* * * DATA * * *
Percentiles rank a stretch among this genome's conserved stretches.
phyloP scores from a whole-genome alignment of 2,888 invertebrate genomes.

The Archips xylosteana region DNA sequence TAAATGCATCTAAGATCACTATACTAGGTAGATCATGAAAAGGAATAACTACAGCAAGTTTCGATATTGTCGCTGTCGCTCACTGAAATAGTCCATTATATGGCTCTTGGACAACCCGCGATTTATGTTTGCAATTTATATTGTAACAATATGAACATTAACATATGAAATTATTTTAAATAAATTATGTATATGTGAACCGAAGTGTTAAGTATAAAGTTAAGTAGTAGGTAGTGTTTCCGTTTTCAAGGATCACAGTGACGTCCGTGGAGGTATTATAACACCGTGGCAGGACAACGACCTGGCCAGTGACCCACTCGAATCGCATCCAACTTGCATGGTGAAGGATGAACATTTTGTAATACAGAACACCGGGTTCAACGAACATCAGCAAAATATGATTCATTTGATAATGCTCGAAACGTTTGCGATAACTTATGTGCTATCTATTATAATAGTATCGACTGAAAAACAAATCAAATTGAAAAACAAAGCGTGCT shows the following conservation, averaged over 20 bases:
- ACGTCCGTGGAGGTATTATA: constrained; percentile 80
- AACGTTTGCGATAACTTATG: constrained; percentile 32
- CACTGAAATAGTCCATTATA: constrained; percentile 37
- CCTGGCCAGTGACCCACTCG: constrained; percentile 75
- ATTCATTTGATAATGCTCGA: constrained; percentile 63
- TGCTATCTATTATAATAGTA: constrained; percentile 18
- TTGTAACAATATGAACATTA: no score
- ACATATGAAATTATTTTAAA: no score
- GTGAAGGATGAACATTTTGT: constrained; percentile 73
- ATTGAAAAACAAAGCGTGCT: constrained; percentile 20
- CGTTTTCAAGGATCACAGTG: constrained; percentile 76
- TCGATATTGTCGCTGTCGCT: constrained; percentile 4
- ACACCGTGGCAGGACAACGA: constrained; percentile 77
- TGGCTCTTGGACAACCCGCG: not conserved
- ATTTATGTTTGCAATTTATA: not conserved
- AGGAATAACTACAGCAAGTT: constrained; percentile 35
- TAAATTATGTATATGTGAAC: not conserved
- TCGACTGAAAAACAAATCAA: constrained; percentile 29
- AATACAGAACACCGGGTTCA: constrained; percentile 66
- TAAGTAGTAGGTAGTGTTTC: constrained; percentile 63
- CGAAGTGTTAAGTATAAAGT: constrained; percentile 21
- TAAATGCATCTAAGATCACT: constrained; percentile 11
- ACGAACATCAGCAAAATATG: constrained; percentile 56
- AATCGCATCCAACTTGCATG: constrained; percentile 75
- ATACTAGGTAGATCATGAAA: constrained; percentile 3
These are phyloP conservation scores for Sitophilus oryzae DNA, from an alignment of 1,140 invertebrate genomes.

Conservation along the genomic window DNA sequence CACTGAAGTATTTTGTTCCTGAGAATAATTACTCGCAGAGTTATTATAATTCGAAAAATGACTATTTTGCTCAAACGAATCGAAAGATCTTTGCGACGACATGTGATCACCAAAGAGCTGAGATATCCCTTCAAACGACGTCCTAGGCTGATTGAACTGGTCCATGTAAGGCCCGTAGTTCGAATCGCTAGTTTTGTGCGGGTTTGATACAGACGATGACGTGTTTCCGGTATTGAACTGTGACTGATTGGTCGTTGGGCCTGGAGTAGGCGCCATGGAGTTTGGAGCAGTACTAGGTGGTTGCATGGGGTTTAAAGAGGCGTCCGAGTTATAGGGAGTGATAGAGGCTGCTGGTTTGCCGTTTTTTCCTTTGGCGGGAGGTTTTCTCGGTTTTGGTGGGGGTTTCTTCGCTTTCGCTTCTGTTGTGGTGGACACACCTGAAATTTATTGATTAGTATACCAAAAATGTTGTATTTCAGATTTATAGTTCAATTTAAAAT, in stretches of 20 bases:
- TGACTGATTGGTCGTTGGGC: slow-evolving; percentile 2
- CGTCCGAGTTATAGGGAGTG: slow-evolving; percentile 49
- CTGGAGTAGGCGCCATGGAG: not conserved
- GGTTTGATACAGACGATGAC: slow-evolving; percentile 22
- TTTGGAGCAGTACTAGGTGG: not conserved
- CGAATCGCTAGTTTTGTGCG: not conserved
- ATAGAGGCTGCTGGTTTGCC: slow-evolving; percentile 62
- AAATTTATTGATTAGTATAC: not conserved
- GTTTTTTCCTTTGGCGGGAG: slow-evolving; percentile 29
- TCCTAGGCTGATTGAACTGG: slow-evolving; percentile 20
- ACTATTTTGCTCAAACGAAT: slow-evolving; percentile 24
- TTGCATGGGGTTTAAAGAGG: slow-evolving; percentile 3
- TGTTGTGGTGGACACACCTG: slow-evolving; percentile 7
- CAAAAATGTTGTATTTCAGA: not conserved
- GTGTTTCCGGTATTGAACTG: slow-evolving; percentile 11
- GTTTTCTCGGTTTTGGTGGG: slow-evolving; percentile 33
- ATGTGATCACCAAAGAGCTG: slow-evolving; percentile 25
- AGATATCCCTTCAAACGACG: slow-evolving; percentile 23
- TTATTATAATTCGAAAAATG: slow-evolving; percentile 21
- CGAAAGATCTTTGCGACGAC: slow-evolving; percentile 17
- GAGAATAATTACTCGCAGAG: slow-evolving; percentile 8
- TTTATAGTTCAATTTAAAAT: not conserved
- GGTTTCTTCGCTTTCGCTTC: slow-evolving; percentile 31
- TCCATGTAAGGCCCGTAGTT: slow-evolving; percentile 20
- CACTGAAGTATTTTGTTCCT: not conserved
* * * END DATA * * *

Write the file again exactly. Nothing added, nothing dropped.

Percentiles rank a stretch among this genome's conserved stretches.
phyloP scores from a whole-genome alignment of 2,888 invertebrate genomes.

The Archips xylosteana region DNA sequence TAAATGCATCTAAGATCACTATACTAGGTAGATCATGAAAAGGAATAACTACAGCAAGTTTCGATATTGTCGCTGTCGCTCACTGAAATAGTCCATTATATGGCTCTTGGACAACCCGCGATTTATGTTTGCAATTTATATTGTAACAATATGAACATTAACATATGAAATTATTTTAAATAAATTATGTATATGTGAACCGAAGTGTTAAGTATAAAGTTAAGTAGTAGGTAGTGTTTCCGTTTTCAAGGATCACAGTGACGTCCGTGGAGGTATTATAACACCGTGGCAGGACAACGACCTGGCCAGTGACCCACTCGAATCGCATCCAACTTGCATGGTGAAGGATGAACATTTTGTAATACAGAACACCGGGTTCAACGAACATCAGCAAAATATGATTCATTTGATAATGCTCGAAACGTTTGCGATAACTTATGTGCTATCTATTATAATAGTATCGACTGAAAAACAAATCAAATTGAAAAACAAAGCGTGCT shows the following conservation, averaged over 20 bases:
- ACGTCCGTGGAGGTATTATA: constrained; percentile 80
- AACGTTTGCGATAACTTATG: constrained; percentile 32
- CACTGAAATAGTCCATTATA: constrained; percentile 37
- CCTGGCCAGTGACCCACTCG: constrained; percentile 75
- ATTCATTTGATAATGCTCGA: constrained; percentile 63
- TGCTATCTATTATAATAGTA: constrained; percentile 18
- TTGTAACAATATGAACATTA: no score
- ACATATGAAATTATTTTAAA: no score
- GTGAAGGATGAACATTTTGT: constrained; percentile 73
- ATTGAAAAACAAAGCGTGCT: constrained; percentile 20
- CGTTTTCAAGGATCACAGTG: constrained; percentile 76
- TCGATATTGTCGCTGTCGCT: constrained; percentile 4
- ACACCGTGGCAGGACAACGA: constrained; percentile 77
- TGGCTCTTGGACAACCCGCG: not conserved
- ATTTATGTTTGCAATTTATA: not conserved
- AGGAATAACTACAGCAAGTT: constrained; percentile 35
- TAAATTATGTATATGTGAAC: not conserved
- TCGACTGAAAAACAAATCAA: constrained; percentile 29
- AATACAGAACACCGGGTTCA: constrained; percentile 66
- TAAGTAGTAGGTAGTGTTTC: constrained; percentile 63
- CGAAGTGTTAAGTATAAAGT: constrained; percentile 21
- TAAATGCATCTAAGATCACT: constrained; percentile 11
- ACGAACATCAGCAAAATATG: constrained; percentile 56
- AATCGCATCCAACTTGCATG: constrained; percentile 75
- ATACTAGGTAGATCATGAAA: constrained; percentile 3
These are phyloP conservation scores for Sitophilus oryzae DNA, from an alignment of 1,140 invertebrate genomes.

Conservation along the genomic window DNA sequence CACTGAAGTATTTTGTTCCTGAGAATAATTACTCGCAGAGTTATTATAATTCGAAAAATGACTATTTTGCTCAAACGAATCGAAAGATCTTTGCGACGACATGTGATCACCAAAGAGCTGAGATATCCCTTCAAACGACGTCCTAGGCTGATTGAACTGGTCCATGTAAGGCCCGTAGTTCGAATCGCTAGTTTTGTGCGGGTTTGATACAGACGATGACGTGTTTCCGGTATTGAACTGTGACTGATTGGTCGTTGGGCCTGGAGTAGGCGCCATGGAGTTTGGAGCAGTACTAGGTGGTTGCATGGGGTTTAAAGAGGCGTCCGAGTTATAGGGAGTGATAGAGGCTGCTGGTTTGCCGTTTTTTCCTTTGGCGGGAGGTTTTCTCGGTTTTGGTGGGGGTTTCTTCGCTTTCGCTTCTGTTGTGGTGGACACACCTGAAATTTATTGATTAGTATACCAAAAATGTTGTATTTCAGATTTATAGTTCAATTTAAAAT, in stretches of 20 bases:
- TGACTGATTGGTCGTTGGGC: slow-evolving; percentile 2
- CGTCCGAGTTATAGGGAGTG: slow-evolving; percentile 49
- CTGGAGTAGGCGCCATGGAG: not conserved
- GGTTTGATACAGACGATGAC: slow-evolving; percentile 22
- TTTGGAGCAGTACTAGGTGG: not conserved
- CGAATCGCTAGTTTTGTGCG: not conserved
- ATAGAGGCTGCTGGTTTGCC: slow-evolving; percentile 62
- AAATTTATTGATTAGTATAC: not conserved
- GTTTTTTCCTTTGGCGGGAG: slow-evolving; percentile 29
- TCCTAGGCTGATTGAACTGG: slow-evolving; percentile 20
- ACTATTTTGCTCAAACGAAT: slow-evolving; percentile 24
- TTGCATGGGGTTTAAAGAGG: slow-evolving; percentile 3
- TGTTGTGGTGGACACACCTG: slow-evolving; percentile 7
- CAAAAATGTTGTATTTCAGA: not conserved
- GTGTTTCCGGTATTGAACTG: slow-evolving; percentile 11
- GTTTTCTCGGTTTTGGTGGG: slow-evolving; percentile 33
- ATGTGATCACCAAAGAGCTG: slow-evolving; percentile 25
- AGATATCCCTTCAAACGACG: slow-evolving; percentile 23
- TTATTATAATTCGAAAAATG: slow-evolving; percentile 21
- CGAAAGATCTTTGCGACGAC: slow-evolving; percentile 17
- GAGAATAATTACTCGCAGAG: slow-evolving; percentile 8
- TTTATAGTTCAATTTAAAAT: not conserved
- GGTTTCTTCGCTTTCGCTTC: slow-evolving; percentile 31
- TCCATGTAAGGCCCGTAGTT: slow-evolving; percentile 20
- CACTGAAGTATTTTGTTCCT: not conserved